The MaREI centre based in UCC is hoping to shape Ireland’s energy future by looking into the ‘crystal ball’ of computer models.
Ireland’s response to the growing climate emergency was put under the spotlight this week as the Government revealed its Climate Action Plan. Its hope is to reverse the country’s reputation as a climate ‘laggard’ through a big renewable energy push and various other measures at a local and State level.
This week also marks EU Sustainability Week, an annual event organised by the European Commission to bring together public authorities, private companies, NGOs and consumers to promote initiatives to save energy and move towards renewables.
While a daunting task, one Irish research centre is attempting to aid in this radical change of mindset the country is experiencing by looking into the future using a ‘crystal ball’. Of course, this isn’t in the literal sense. It refers to the powerful computer models created and tested at the Centre for Marine and Renewable Energy (MaREI), the Science Foundation Ireland research centre based at University College Cork.
Using these models, research fellow Paul Deane and others at MaREI can simulate thousands of possible different futures for Ireland’s energy system. Each of these potential futures reflects a myriad of different choices, decisions and pathways for Ireland.
The Rubik’s cube problem
In this case, the ones tested at UCC belong to a special branch of prediction called integrated energy system models. As the name suggests, these are integrated across the energy system and economy to enable researchers to look at all aspects of energy use in our daily lives. Previous techniques would only look at one element of energy in isolation, such as how Ireland uses electricity.
This, Deane said to Siliconrepublic.com, “is a little like trying to solve a Rubik’s cube by looking at one side only”. The newer MaREI models, however, take advantage of high-performance computers to look at all the sides of a problem.
“We demonstrated that Ireland can reduce energy emissions by 80pc at a cost that is not excessive,” Deane said. “Today, we are using our models to understand how we can actually push beyond the ambition in the Climate Action Plan and deliver greater reductions of near 100pc in line with our international commitments under the Paris Climate Agreement.”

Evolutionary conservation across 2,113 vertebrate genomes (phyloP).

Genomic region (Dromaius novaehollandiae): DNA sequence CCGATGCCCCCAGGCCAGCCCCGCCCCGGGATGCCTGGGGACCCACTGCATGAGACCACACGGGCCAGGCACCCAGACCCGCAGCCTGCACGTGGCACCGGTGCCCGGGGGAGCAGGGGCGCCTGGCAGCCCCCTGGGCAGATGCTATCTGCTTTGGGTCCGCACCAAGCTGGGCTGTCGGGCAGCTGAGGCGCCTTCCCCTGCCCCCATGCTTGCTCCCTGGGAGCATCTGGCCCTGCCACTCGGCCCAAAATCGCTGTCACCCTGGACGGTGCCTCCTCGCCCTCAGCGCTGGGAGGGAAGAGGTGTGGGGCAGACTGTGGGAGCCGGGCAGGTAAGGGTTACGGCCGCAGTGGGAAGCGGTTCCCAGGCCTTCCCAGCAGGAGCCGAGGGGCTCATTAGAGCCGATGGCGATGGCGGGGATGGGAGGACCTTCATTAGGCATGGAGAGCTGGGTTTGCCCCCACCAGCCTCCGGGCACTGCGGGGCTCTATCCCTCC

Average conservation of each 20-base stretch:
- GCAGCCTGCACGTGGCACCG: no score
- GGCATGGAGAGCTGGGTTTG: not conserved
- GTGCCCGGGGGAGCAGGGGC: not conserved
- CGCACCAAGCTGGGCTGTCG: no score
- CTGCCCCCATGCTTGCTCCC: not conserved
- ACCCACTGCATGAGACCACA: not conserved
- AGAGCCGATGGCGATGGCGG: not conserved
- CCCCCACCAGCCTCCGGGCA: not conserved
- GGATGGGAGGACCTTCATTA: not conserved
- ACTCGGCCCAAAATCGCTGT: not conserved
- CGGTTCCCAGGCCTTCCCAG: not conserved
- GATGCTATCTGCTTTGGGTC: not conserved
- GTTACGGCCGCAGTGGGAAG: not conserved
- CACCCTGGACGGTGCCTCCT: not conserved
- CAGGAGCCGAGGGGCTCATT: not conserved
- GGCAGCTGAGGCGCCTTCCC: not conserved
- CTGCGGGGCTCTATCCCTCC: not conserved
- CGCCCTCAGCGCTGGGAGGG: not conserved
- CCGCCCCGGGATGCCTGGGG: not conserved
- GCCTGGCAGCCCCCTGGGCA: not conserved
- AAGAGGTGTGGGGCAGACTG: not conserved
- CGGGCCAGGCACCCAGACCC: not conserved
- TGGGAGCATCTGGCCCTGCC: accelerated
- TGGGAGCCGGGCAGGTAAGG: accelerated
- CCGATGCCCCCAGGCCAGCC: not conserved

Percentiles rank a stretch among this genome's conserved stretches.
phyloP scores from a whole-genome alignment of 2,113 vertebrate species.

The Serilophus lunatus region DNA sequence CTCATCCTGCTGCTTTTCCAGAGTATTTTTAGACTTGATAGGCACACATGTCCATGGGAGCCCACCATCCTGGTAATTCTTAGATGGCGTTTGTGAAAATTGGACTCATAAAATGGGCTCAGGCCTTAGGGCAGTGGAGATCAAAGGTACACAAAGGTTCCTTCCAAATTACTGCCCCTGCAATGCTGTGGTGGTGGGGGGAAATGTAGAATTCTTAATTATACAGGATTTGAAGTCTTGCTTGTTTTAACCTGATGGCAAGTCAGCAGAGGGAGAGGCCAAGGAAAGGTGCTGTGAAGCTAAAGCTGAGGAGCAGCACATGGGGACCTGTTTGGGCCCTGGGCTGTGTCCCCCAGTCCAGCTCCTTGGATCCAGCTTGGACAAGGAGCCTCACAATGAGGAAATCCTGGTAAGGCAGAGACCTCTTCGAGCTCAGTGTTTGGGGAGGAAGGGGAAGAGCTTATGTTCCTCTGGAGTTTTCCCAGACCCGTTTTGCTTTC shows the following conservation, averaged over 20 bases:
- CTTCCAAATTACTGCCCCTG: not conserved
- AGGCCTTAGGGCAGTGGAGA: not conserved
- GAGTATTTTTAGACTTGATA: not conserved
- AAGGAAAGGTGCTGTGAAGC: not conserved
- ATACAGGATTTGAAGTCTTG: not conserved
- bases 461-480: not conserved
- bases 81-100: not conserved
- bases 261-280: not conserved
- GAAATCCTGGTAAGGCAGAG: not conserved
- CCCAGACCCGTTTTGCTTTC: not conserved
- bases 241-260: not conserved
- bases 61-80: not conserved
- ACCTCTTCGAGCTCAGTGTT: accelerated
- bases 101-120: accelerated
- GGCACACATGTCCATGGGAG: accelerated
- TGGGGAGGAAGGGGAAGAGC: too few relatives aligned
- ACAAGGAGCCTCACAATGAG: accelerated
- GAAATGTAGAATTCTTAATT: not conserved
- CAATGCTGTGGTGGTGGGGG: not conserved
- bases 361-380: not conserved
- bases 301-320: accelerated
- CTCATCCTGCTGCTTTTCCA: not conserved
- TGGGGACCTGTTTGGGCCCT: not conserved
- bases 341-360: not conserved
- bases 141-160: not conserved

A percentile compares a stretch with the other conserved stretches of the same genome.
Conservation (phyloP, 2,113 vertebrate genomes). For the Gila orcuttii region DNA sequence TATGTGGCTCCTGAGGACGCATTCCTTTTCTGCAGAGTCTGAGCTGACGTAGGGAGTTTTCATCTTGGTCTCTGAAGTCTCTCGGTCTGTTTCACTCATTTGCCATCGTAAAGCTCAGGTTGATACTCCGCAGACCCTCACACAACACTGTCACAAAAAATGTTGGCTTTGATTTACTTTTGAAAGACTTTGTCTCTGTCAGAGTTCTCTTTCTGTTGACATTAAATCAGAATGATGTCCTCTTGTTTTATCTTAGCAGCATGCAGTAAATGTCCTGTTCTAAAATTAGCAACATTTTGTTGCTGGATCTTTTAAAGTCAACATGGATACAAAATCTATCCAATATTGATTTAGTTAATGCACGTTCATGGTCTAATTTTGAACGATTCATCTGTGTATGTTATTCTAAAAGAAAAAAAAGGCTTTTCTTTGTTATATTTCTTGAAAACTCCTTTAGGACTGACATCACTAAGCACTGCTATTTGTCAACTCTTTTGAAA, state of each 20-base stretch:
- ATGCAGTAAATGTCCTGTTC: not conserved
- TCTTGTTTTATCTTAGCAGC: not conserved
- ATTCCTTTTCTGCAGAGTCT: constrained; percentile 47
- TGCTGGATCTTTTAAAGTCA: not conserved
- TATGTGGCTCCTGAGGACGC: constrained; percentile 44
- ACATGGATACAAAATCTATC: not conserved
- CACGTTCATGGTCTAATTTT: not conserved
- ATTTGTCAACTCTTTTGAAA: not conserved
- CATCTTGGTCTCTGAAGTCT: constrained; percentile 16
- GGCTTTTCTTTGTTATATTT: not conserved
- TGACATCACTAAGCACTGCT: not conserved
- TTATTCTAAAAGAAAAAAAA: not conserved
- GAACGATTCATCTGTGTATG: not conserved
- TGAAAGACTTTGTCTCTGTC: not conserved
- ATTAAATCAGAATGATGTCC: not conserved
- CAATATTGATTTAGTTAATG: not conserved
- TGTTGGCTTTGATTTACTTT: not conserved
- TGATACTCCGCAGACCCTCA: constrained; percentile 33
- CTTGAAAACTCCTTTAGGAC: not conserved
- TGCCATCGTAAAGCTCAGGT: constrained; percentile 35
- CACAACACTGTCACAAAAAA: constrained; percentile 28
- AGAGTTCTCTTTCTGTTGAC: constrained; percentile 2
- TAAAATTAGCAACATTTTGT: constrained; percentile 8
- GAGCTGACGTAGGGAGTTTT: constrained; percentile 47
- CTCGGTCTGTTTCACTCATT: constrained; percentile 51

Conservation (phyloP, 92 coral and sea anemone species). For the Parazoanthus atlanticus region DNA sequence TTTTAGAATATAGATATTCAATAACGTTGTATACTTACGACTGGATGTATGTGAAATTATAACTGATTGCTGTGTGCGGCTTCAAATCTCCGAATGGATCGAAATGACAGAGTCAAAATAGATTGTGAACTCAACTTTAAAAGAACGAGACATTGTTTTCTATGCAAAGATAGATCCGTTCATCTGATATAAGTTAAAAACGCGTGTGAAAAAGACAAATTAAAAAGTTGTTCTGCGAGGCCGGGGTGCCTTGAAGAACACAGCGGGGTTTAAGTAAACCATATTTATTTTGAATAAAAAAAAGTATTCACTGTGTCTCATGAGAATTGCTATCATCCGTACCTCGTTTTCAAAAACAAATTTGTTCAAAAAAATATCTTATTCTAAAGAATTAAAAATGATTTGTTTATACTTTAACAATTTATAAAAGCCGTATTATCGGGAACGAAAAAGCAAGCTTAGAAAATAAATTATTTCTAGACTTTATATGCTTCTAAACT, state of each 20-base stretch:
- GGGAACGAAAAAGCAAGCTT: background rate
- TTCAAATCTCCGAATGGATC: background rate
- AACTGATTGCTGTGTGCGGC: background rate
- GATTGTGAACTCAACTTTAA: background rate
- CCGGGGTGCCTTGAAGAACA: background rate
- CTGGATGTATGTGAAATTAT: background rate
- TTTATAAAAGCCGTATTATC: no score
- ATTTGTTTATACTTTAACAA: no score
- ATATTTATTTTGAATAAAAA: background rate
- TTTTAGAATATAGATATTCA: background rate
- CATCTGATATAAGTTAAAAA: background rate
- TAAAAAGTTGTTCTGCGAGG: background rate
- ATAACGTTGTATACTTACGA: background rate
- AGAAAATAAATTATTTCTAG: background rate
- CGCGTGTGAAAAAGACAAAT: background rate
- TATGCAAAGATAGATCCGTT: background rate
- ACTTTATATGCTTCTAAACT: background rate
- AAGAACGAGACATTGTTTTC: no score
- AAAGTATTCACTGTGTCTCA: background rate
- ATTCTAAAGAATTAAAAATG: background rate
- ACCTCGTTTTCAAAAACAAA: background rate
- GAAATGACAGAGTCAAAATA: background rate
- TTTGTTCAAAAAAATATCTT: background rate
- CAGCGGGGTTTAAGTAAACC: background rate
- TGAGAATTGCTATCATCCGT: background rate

Things aren’t so simple, he added, noting the difference between what maths can tell us about our world and what we as human beings can.
‘Coherent world devoid of the beauty’
“These models see a mathematically rational and coherent world devoid of the beauty, emotion and passion that make human behaviour so hard to forecast and predict,” Deane said.
“Part of our skill is reconciling this mathematical world of the computer with reality. We have learned that examining the future is a humble science, and great care must be taken not to confuse the excitement of scientific insights for predictions.”
There is greater optimism, he said, for the recent Climate Action Plan’s calls for greater use of microgrids among the public, whereby excess, locally generated renewable energy through solar or wind could be fed back into the national grid.
Looking to the future, Deane sees these computer models playing an even more important role for Ireland as it works towards the ambitious goal of being carbon-neutral by 2050. He added that harnessing the power of cloud computing and big data was an exciting opportunity as it could help develop the “possibility to explore the uncertain future in greater detail and resolution”.
“We have already tested some of these techniques to our global models and we are very excited!”